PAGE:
By Bill Hackwell – Jul 10, 2023
I was part of a team of Cuban solidarity activists who just delivered several tons of medical aid here that was purchased and collected by IFCO Pastors for Peace. The duffel bags with needed pharmaceuticals will be taken to the island with their delegation that is going for the July 26 commemoration to celebrate with the Cuban people the 70th anniversary of the attack on the Moncada barracks, that culminated in the 1959 Revolution.
In the miles that our truck traveled I was able to reflect on all those Pastors’ caravans that began in 1992 and how defiant they were at the border crossings, challenging the US government over and over again while exposing the cruelty of the blockade that was designed and explained by Eisenhower’s Assistant Secretary of State for Western Hemisphere Affairs, Lester Mallory in 1960, who said in a secret memo, “Most Cubans support Castro, the only way to undermine that is to provoke economic dissatisfaction and hardship… through every means to weaken the economic life… denying Cuba funds and supplies with the objective of provoking hunger and desperation…” Nothing has fundamentally changed in the US orientation towards Cuba since that blue print was written.
The founder and leader of those early caravans, Rev. Lucius Walker, gave clear and consistent direction by first saying that the US government cannot tell us who are friends are, love is our license, and that our aid is primarily a symbolic challenge towards ending the blockade; demanding that Cuba should be able to trade like any other country without interference and draconian laws against it.
Lucius Walker’s vision is still valid but the reality of this new period has changed and our solidarity movement has to adapt by continuing to bring more and more young people to the island to see what the Cuban people are going through while maintaining their dignity and support for the Revolution. We also have to make a significant part of our work organizing material aid through collaborative efforts with a goal towards having real impact. This is economic warfare and every aspirin counts.
In an article in Resumen – English, Brazilian humanitarian writer and adviser to Cuba’s Food and Nutritional Plan Frei Betto, explains what is making living conditions in Cuba much harder, “at this point the effects of a set of factors that has hit hard the lives of the population are more evident: the genocidal blockade imposed by the U.S. more than 60 years ago; the pandemic; the climate crisis; and the war between Russia and Ukraine, suppliers of inputs, fertilizers and tourists to the Caribbean island.” Beto urges us all to intensify our material aid projects to our objectives because the accumulative effects of the blockade cannot be ignored or be on a list of things to do.
Meanwhile the US continues the big lies
Last Tuesday, Cuban Foreign Minister Bruno Rodriguez reported that US policy was responsible for “a shortage of drugs in Cuba that has created a lack of supplies for public health.”
On July 8 the US embassy in Havana issued a statement in response that innocently said that the embargo should not be manipulated as an excuse for the lack of medical care in Cuba and then added, “Yes, medicines can be imported into Cuba from the US! The US embargo on Cuba allows exports of US medical products, as well as other items in support of Cuban citizenship. The Department of Commerce license is easy to obtain.”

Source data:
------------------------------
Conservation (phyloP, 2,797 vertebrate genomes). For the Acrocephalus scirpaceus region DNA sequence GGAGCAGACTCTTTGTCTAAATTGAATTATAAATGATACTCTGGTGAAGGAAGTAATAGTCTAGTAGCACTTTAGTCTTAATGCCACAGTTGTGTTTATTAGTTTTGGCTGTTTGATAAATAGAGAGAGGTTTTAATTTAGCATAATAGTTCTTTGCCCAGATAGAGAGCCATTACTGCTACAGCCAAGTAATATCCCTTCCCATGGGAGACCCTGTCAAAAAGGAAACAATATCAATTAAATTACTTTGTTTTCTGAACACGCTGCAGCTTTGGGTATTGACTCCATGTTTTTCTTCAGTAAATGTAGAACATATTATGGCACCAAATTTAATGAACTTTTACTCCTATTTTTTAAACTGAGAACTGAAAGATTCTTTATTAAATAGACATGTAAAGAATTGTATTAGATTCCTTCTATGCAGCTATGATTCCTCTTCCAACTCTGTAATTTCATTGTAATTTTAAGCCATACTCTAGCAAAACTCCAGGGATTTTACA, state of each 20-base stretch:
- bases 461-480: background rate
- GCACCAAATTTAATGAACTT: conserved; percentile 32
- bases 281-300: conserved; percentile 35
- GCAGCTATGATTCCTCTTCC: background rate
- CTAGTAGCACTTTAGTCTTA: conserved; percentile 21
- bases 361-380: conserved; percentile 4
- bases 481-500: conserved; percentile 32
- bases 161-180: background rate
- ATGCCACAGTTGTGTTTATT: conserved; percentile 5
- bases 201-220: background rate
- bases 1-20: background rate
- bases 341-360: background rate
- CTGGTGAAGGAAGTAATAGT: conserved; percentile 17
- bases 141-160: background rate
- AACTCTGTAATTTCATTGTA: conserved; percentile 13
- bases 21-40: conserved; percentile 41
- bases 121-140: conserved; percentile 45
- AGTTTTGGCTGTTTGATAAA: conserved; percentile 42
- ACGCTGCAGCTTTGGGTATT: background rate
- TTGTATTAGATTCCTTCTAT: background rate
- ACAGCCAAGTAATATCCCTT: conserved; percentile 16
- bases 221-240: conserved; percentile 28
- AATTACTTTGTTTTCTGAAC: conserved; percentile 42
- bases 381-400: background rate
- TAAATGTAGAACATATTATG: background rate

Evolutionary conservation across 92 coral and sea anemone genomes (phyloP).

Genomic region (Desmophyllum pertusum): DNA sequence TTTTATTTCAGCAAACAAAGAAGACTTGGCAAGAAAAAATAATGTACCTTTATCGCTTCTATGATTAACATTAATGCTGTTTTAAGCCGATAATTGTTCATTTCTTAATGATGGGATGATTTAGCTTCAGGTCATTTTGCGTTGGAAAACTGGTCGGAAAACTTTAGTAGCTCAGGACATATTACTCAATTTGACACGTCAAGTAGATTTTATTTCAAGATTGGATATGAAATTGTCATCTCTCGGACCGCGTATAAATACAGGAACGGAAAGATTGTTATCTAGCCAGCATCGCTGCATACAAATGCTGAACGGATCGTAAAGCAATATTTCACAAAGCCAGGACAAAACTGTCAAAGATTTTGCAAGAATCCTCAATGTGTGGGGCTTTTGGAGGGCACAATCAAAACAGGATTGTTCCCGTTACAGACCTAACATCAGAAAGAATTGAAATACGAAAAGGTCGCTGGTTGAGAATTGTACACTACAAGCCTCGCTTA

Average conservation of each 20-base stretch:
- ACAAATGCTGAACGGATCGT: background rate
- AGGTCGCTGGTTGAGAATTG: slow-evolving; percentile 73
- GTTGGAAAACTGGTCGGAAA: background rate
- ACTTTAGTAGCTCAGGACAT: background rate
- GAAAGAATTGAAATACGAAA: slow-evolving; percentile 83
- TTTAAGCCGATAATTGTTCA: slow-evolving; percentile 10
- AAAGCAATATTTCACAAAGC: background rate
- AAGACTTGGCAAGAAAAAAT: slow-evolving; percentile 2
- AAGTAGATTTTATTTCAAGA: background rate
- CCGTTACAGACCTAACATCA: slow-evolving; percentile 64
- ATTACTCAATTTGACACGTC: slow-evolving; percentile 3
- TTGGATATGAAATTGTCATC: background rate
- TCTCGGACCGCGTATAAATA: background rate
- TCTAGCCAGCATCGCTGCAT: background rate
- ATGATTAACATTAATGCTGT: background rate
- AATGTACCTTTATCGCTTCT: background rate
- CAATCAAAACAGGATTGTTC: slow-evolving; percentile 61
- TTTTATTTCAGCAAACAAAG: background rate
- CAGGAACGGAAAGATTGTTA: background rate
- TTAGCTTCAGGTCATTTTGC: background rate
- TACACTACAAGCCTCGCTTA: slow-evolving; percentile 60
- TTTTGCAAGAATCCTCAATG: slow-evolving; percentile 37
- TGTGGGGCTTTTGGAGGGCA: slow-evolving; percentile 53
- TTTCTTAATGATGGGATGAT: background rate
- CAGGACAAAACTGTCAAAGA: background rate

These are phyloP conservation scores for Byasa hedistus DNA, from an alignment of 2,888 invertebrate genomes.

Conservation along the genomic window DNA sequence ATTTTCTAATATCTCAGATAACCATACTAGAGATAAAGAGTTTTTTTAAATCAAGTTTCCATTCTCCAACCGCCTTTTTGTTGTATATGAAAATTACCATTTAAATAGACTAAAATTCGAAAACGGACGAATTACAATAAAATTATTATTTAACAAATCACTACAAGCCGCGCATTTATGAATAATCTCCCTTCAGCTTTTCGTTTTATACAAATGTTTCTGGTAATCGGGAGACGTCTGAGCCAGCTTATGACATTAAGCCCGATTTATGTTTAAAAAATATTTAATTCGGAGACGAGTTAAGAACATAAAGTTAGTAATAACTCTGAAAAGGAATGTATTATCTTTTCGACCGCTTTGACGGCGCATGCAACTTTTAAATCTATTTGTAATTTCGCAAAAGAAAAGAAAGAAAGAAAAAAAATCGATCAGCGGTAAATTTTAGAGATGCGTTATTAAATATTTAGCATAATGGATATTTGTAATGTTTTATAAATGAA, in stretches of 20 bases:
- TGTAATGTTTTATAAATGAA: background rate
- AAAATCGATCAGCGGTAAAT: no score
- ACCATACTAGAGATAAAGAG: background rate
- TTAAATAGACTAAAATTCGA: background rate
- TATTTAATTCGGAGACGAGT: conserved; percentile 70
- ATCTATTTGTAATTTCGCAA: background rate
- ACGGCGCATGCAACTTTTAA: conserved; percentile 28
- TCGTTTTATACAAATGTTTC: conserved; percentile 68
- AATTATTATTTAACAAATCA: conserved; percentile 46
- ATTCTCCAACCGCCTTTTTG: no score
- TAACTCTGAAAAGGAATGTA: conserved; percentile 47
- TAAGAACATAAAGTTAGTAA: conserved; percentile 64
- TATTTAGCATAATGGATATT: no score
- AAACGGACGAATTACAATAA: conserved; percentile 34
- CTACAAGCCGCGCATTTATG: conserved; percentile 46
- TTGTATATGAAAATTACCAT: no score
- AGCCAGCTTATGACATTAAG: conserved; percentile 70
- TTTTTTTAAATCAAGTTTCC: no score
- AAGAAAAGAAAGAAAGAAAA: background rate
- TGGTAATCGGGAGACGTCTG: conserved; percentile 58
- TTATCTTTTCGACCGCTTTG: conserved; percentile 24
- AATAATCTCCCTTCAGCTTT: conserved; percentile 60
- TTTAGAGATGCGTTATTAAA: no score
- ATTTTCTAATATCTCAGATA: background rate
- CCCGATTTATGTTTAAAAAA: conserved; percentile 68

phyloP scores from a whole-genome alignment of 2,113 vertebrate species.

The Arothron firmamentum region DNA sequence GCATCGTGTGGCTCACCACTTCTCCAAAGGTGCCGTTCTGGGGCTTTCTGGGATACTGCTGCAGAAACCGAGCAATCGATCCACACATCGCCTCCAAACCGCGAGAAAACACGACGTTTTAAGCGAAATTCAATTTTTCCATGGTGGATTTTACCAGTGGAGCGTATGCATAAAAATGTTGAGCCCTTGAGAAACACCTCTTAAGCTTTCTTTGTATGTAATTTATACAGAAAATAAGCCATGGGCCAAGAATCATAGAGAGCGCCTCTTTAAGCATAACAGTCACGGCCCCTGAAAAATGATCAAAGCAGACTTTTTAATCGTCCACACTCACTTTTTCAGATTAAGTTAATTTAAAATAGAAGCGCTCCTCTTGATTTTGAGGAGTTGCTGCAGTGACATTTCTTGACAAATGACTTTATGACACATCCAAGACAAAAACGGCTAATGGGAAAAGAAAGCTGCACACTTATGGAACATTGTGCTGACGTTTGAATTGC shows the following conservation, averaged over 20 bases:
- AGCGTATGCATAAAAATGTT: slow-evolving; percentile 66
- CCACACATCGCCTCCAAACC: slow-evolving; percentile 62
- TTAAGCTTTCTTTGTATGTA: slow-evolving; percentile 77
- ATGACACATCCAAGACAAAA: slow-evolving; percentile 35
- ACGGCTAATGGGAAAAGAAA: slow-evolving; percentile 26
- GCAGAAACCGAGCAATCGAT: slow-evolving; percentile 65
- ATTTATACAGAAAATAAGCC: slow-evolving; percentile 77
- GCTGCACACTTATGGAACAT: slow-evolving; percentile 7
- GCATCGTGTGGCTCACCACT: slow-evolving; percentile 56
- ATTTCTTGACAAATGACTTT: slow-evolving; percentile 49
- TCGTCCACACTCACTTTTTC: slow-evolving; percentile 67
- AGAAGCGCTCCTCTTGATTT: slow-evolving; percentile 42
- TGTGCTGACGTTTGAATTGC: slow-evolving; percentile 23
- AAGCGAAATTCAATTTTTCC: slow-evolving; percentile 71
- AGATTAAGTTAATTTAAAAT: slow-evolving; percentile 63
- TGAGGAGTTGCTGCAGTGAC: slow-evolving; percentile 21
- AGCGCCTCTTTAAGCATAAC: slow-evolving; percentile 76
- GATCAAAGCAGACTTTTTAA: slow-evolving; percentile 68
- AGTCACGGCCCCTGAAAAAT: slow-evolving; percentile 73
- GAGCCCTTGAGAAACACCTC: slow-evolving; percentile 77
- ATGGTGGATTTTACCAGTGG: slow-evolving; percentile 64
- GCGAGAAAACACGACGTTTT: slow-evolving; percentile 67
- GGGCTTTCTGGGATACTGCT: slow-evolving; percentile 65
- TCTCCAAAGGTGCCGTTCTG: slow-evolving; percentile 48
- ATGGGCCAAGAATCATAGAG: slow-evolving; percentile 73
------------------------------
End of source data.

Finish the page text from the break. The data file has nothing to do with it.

The embassy then doubled down on the lie by saying, “Did you know that since the beginning of the year the United States has approved almost $900 million in medical exports to Cuba? And last year, more than $800 million, doubling the figure for 2021. This shows that the embargo should not be used as an excuse for the lack of medical attention in Cuba.” Talk about turning reality on its head; the very definition of embargo (their term) is to prohibit commerce.
Cuban Vice Foreign Minister Carlos Cossio was quick to respond by tweeting back. “No, it is not true that the economic blockade has been eliminated or eased for medicines. The export of these to Cuba remains prohibited. Doing so requires politically conditioned and hard-to-obtain permits.”
Cossio went on to explain where the aid that does get to Cuba comes from, “What is exported consists basically of solidarity aid managed, under great obstacles, by friends and people with feelings of justice, who face the hostility and scorn of extremist groups of the anti-Cuban mafia that enjoy access and favors in Washington.”
The US taking credit for aid delivered by solidarity groups is nothing new and in the past they have been so brazen as to issue licenses after aid has been delivered to take credit for something they opposed.
Currently in the US there are several organizations working on important aid projects to Cuba that deserve our support. Here are just a few to consider helping out:
IFCO Pastors for Peace and their ongoing medical aid project.
The Hatuey Project that has a new campaign to provide medicines and equipment specifically for Cuban children with leukemia and lymphoma.
Global Health Partners that was instrumental in coordinating the shipping of 6 million syringes to Cuba during the pandemic, and is now in an urgent drive to send scarce anesthesia machines and sutures to Havana’s main trauma surgery hospital.
Puentes de Amor and Code Pink have an ongoing collaboration of sending powdered milk to all 22 pediatric hospitals in Cuba.